Lackland AFB Community
Four-footed warrior retires from active duty
Story by Amn Zoe Perkins on 04/04/2019
Gglory, a female Belgian Malinois, retired from active duty service Dec. 20, 2018.
She was destined to be a military working dog. Her journey began in July 2009, the day she was born into the puppy program at Lackland Air Force Base, Texas. That’s why the first letter of her name is repeated.
After weaning from her mother, Gglory was placed with a temporary foster family for six months to be raised as a normal dog.
“From eight weeks, to about six months she was living a normal life,” said Staff Sgt. Roger Shaw, Gglory’s military working dog handler. “I guess you could say just to be a pup, and to realize what it’s like to be a dog.”
After the fostering period was over, Gglory returned to Lackland and was put on a team with other handlers, where she and other military working dogs were training to be operational, said Shaw.
Gglory trained at Lackland until 2011 when she then came to Vance for further operational training to be a Patrol Explosive Detection Dog.
Gglory spent the next few years going through sessions of pre-deployment training at the Regional Training Center in Fort Bliss, Texas and a deployment to Al Udeid Air Base in Qatar before coming to her current handler, Shaw.
Her training continued with Shaw and the two of them created a bond and built a strong, trusting relationship.
“I would take her out on long walks and let her sniff what she wanted to sniff,” said Shaw.
Whether it was training, work, or just playing around during their off time, Shaw and Gglory shared a mutual trust and were loyal wingmen to one another.
“You know that dog is going to have your back no matter what,” said Shaw. “You know that she is going to love you no matter what. That dog will protect you as much as you protect her.”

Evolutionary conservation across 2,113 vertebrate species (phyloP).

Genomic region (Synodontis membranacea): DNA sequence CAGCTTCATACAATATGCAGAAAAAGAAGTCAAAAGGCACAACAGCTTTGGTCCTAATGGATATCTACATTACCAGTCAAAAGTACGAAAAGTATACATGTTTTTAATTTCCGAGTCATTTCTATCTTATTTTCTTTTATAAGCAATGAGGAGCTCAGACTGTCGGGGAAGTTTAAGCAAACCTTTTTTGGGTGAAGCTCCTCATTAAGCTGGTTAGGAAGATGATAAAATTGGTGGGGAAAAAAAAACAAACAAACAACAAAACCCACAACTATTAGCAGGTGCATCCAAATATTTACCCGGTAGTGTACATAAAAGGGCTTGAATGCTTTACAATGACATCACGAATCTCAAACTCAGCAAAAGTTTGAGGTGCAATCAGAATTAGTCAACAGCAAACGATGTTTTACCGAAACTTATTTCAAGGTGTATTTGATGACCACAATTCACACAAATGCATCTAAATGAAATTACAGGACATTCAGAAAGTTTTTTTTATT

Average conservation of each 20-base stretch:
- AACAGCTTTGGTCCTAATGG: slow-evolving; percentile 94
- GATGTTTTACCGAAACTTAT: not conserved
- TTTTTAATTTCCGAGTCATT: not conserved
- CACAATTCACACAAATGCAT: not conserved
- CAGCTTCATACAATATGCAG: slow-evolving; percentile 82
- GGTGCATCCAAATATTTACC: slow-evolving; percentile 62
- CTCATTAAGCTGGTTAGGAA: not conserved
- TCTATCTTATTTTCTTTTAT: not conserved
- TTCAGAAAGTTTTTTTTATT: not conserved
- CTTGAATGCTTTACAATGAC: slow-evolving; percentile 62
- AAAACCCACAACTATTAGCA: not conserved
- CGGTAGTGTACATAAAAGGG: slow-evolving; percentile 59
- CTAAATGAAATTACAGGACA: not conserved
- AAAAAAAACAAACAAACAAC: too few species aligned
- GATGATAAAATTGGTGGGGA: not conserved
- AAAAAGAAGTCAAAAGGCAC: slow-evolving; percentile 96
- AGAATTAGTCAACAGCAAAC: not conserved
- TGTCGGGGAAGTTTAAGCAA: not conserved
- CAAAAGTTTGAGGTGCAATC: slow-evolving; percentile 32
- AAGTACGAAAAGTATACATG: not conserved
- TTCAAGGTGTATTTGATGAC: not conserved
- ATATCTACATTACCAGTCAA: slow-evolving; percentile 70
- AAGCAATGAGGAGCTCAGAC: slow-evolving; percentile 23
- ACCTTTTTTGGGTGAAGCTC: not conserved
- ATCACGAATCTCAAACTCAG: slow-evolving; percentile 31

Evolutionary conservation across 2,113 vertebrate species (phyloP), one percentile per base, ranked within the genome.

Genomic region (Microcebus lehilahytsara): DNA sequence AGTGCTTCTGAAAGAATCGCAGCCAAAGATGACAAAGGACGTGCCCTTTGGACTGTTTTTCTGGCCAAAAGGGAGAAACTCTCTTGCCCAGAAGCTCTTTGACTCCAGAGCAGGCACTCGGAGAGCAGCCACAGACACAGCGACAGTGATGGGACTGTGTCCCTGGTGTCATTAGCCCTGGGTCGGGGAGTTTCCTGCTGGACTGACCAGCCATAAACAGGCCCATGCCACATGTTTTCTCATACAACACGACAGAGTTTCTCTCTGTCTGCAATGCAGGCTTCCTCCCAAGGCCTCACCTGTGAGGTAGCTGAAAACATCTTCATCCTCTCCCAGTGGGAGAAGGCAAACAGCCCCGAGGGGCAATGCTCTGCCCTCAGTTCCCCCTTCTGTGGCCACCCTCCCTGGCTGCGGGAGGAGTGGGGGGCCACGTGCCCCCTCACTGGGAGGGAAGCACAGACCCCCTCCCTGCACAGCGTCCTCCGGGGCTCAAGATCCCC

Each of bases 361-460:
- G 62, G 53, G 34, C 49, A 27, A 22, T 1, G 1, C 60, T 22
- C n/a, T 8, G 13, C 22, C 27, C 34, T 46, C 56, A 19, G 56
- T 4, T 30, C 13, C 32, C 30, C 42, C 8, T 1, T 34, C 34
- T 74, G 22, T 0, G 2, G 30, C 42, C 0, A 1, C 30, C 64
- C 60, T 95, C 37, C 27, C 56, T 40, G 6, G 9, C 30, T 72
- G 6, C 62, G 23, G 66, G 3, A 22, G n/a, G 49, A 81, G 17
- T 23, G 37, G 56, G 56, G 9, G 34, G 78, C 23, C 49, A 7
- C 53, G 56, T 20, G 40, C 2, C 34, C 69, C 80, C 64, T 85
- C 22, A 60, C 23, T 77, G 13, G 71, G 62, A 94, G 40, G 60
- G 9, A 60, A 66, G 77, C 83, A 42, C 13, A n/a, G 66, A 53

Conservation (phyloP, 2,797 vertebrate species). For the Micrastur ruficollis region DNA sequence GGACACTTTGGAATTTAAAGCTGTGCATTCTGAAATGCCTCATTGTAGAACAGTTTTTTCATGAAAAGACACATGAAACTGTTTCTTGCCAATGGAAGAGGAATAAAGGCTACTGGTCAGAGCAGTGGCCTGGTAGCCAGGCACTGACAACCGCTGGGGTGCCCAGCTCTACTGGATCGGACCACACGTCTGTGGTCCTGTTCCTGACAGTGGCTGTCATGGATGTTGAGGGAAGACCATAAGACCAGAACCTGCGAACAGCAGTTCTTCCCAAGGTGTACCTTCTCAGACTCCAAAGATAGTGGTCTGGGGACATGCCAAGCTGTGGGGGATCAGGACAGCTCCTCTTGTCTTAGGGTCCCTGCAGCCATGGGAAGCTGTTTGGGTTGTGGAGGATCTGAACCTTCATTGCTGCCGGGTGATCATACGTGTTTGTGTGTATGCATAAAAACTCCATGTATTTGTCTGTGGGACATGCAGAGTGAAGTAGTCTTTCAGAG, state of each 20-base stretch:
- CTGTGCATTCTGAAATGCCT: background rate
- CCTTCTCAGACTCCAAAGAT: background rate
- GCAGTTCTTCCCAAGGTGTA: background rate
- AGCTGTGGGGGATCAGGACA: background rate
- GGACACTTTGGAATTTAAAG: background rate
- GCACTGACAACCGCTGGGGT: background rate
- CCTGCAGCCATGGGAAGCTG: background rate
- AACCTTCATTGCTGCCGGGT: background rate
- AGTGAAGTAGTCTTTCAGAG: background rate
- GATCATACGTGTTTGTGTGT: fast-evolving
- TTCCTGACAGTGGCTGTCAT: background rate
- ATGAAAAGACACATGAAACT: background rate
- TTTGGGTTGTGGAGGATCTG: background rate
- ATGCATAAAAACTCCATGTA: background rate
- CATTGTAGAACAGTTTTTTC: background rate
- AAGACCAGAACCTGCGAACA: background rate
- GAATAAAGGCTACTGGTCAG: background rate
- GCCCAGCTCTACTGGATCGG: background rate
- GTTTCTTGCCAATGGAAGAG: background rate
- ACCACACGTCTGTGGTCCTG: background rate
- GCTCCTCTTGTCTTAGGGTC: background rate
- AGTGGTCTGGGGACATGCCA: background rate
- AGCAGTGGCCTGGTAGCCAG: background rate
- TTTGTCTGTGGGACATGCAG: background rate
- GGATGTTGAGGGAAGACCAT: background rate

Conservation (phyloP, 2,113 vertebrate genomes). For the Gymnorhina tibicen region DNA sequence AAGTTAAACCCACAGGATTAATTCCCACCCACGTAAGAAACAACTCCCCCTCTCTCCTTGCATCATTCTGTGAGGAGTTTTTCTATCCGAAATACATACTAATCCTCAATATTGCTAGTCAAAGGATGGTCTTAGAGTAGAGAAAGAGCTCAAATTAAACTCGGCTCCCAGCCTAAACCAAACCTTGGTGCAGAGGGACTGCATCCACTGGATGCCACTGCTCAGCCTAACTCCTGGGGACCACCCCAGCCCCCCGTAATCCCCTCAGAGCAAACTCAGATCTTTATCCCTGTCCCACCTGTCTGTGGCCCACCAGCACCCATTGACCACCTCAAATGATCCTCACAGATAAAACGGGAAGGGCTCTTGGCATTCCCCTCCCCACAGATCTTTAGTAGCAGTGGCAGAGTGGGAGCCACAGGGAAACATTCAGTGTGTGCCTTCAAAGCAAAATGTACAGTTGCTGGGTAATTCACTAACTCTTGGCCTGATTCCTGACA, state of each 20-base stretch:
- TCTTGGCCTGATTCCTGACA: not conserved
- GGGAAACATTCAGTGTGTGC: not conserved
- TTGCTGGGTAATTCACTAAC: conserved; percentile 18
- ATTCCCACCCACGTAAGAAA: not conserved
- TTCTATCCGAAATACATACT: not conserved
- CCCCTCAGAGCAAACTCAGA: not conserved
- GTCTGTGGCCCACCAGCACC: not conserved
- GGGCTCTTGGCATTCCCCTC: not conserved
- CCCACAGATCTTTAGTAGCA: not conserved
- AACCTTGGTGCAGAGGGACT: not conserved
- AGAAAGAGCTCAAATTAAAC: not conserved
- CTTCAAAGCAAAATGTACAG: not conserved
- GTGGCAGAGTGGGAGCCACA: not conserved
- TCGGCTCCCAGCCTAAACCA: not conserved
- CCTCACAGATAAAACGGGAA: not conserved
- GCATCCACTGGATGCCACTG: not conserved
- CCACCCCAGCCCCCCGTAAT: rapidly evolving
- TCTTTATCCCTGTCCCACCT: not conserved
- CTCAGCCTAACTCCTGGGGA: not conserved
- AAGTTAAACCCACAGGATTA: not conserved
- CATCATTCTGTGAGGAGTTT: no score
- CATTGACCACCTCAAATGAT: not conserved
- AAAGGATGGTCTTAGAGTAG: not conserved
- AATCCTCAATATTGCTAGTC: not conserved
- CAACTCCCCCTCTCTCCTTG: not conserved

Several of Gglory and Shaw’s missions included guarding Trump Tower in New York, keeping the president of the United States and friends and family safe while on vacation in New Jersey, and several different assignments in Oklahoma City.
“Gglory and I have been together for over two years,” said Shaw. “When I’m in uniform and I’m at work, it’s strictly work, but at the end of the day, you’ve got to remember that she’s still a dog.
Gglory is one of the sweetest military working dogs that any of us have known,” said Shaw.
Gglory’s time in service was drawing to an end due to medical related issues. After nine years of active duty service, Gglory retired and will now be able to live her life as a normal house dog with her owner, Shaw.
“She’ll get to be a normal dog, looking out the window for the mailman and eating and chewing up stuff,” said Shaw. “Now it is her time to catch up on the things she didn’t have the opportunity for during her time in service.”
It’s typical for a working dog like Gglory to take some time transitioning to a “normal” dog life.
“She’s over there sniffing poles and vehicles, and I’m just like, hey, you don’t have to do that anymore,” said Shaw. “You’re a dog now.”
Gglory’s retirement ceremony took place in the Base Auditorium. It was filled with retired military working dogs and their owners to honor her and everything she has done.
All in all, Gglory performed over 3,200 hours of detection work at Vance. She completed nine different Secret Service missions protecting two presidents. And she deployed to the U.N. General Assembly where she protected 193 world leaders.
Gglory received the Meritorious Service Medal at her ceremony for all of her hard work. Then her leash was passed to Shaw, her new owner and former handler.
“Even though Gglory and I never deployed, we never found anything real, she never really saved my life from a threat like that, she’s saved my life more than I can say,” said Shaw. “Just knowing Gglory was there made everything 10 times better.”